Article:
In addition, remember you are also an indirect inspiration to other people. You may not know who or why but trust me, despite your obvious failings (to you at least), someone is looking to you for inspiration. Are you the one that stays late to help? Are you the one that makes sure the report is formatted consistently? Are you the one ensuring everyone is included in a discussion?
Don’t forget or minimize your own inspirational ability.
Indirect inspiration teaches you that you aren’t alone. Direct inspiration teaches you that you’re bound together contractually by the state of Illinois and by “vows” you exchanged in front of loved ones and hangers on.
How my competitors inspire me.
Association Laboratory does a lot of things. From research and strategy consulting to educational opportunities, our competitive environment is defined as “everyone”.
I mean anyone with a laptop can be a consultant and offer “strategy advice”. Any rando posting some dumbassery on LinkedIn competes with us on education. I’ve watched companies post their “research” with sample sizes of less than 20 people and talk about “trends” in the industry.
Nerdy Research Note – when you have sample sizes that small, you are effectively telling people what you and some of your friends think on a question. Clever names like “Pulse Survey” or” ImpactoMeter” don’t change this fact.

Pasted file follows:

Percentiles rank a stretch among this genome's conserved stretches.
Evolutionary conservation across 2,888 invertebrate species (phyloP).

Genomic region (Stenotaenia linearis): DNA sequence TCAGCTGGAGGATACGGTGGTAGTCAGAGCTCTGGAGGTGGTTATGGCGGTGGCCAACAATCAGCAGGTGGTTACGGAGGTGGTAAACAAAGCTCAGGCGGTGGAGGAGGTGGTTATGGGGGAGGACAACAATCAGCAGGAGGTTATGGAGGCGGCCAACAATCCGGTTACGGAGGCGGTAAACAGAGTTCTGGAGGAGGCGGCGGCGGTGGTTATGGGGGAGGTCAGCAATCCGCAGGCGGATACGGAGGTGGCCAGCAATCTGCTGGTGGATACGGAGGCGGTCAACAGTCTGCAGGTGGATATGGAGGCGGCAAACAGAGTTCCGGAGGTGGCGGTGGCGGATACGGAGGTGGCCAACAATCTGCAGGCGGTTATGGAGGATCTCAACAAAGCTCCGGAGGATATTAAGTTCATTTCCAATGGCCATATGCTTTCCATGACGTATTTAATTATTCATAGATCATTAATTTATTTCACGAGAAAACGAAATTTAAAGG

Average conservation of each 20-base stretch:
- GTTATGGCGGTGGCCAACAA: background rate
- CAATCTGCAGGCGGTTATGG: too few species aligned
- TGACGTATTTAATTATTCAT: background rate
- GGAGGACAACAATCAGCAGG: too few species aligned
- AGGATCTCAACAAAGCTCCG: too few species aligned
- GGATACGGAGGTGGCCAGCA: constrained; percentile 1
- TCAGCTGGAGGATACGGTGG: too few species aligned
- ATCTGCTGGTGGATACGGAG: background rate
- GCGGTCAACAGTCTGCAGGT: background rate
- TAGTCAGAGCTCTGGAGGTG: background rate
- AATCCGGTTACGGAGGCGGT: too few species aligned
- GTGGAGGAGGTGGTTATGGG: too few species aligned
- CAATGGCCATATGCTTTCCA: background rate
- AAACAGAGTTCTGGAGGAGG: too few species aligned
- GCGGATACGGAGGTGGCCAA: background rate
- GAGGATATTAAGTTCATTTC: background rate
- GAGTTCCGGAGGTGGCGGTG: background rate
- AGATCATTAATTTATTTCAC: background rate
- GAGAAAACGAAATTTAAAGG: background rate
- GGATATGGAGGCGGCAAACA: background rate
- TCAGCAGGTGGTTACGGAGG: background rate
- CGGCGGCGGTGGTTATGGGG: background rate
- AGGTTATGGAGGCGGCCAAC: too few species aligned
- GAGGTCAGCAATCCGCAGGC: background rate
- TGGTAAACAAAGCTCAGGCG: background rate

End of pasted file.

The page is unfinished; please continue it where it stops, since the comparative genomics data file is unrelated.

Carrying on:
From large companies to “digital nomads” we get to battle them all. Yaaaaay.
But competitors teach you about yourself.
I track who beats us out for business. Why do they win, and we lose? By understanding who we lose to, I gain insight into three things.
- Was it personal? They know the group and I don’t. The lesson? Get more personal.
- Was it sales based? You know you’re better than they are, but did they navigate the sale process more effectively?
- Was it marketing? They are good. You are good. The reason you got beat is they are positioned better (this time) than you and thus got rich while your own kids starved a slow death.
Watch what your competitors do and learn how the market reacts. It teaches you how you are perceived and allows you to focus on what you can improve.
How my clients and customers inspire me.
Association Laboratory has a large product offering. From consulting to sector research to events, and educational activities and content. As a result, we promote what I like to call the Portfolio of Fun and Insight to a wide audience through a variety of communication channels
We monitor who buys or engages with us because it tells us what they hear (vs. what we think we say). We monitor what they buy from us since this gives us evidence into what products most directly meet their needs. We monitor who buys from us to determine what markets see in us a solution to their problem.
Think of it this way. If someone buys water, they are thirsty (or dirty). If they buy food, they are hungry.
How your audiences interact with your association tells you what they hear and how they match you with a solution to their needs.